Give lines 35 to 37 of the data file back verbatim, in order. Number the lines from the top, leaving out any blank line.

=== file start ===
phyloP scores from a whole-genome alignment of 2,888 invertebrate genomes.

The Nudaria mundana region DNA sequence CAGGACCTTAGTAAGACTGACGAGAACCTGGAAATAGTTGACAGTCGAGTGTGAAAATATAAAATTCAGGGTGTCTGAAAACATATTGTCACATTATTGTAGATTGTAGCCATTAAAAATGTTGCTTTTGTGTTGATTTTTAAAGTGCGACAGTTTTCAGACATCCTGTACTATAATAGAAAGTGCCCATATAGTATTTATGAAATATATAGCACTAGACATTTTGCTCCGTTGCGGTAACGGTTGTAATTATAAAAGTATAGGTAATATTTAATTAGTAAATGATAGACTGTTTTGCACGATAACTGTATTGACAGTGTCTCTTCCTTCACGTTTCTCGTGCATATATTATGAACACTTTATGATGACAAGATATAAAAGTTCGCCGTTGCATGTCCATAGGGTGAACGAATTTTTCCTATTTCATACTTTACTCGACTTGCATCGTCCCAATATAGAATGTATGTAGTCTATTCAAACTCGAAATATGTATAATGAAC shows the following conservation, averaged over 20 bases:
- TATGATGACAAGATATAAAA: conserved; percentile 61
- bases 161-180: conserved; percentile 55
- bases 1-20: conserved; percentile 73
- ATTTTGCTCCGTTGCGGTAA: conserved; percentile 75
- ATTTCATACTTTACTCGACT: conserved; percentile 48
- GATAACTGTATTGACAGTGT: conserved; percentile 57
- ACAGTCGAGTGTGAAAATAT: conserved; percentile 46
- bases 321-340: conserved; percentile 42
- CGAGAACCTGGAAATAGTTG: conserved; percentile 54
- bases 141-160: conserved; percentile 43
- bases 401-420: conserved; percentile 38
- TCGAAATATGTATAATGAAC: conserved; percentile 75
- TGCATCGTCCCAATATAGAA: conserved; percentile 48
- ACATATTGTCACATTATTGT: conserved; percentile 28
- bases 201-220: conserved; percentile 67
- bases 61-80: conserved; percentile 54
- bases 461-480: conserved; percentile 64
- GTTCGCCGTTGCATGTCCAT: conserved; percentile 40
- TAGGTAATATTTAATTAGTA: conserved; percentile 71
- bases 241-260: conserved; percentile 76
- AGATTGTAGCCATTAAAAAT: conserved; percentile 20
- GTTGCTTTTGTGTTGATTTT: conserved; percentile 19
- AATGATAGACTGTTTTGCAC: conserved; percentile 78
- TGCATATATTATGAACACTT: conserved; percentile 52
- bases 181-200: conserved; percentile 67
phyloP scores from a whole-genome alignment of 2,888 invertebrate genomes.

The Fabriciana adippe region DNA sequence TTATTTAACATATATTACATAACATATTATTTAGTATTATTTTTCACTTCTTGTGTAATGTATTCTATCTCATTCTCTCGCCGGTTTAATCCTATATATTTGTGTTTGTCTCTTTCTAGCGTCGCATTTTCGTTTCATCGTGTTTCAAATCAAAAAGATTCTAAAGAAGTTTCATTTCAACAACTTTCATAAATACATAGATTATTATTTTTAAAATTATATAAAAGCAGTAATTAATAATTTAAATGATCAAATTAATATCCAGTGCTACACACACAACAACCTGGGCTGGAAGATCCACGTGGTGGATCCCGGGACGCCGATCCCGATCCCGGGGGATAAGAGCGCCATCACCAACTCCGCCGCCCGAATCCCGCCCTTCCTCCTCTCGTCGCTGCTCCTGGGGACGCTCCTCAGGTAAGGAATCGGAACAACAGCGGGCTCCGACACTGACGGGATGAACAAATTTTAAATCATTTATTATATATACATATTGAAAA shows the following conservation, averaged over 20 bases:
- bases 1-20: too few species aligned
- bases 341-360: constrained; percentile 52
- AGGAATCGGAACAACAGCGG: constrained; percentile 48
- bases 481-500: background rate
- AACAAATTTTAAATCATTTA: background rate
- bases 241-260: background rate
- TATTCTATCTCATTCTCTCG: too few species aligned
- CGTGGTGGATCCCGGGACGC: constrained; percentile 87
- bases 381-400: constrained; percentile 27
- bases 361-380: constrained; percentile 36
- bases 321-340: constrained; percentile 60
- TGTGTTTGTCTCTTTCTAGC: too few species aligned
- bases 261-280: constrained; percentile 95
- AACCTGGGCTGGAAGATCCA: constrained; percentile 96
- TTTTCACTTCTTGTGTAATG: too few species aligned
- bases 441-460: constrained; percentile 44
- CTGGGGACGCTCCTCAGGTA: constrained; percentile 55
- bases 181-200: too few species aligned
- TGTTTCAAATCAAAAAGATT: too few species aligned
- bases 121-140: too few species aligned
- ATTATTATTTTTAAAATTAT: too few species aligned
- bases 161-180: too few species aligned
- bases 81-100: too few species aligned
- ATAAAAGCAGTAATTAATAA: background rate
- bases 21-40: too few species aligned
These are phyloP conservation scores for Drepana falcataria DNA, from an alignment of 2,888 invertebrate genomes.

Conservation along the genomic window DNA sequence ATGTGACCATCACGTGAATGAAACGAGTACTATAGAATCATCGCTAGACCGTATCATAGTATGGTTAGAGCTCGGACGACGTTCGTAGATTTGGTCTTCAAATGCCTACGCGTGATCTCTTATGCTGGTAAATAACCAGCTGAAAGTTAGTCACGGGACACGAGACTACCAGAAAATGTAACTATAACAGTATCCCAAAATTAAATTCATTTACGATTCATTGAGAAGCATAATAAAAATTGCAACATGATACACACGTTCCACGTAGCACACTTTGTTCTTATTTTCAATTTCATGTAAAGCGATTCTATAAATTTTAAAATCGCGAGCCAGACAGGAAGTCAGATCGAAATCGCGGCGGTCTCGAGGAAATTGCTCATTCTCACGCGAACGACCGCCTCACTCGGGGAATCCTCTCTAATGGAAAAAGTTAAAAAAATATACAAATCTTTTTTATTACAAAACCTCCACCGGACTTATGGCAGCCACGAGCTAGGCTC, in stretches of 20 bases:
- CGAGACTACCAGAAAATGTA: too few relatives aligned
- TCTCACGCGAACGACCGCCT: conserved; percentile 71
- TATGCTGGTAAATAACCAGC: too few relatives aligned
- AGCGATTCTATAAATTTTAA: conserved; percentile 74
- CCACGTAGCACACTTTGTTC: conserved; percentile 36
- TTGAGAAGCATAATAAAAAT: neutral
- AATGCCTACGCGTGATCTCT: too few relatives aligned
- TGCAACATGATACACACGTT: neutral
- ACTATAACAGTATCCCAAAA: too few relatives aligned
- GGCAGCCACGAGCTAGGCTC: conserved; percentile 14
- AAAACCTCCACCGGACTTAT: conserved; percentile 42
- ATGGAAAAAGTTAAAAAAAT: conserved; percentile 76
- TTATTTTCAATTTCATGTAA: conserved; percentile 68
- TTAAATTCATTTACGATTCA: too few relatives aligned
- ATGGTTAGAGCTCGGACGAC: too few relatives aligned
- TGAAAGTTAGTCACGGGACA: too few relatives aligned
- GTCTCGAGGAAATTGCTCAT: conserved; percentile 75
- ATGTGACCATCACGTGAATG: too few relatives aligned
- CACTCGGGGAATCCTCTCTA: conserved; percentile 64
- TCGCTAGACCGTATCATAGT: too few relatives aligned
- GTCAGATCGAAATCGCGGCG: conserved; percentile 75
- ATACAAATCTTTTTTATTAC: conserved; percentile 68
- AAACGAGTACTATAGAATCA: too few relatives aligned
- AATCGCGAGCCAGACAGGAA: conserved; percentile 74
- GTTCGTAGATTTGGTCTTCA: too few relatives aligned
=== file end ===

- bases 241-260: background rate
- TATTCTATCTCATTCTCTCG: too few species aligned
- CGTGGTGGATCCCGGGACGC: constrained; percentile 87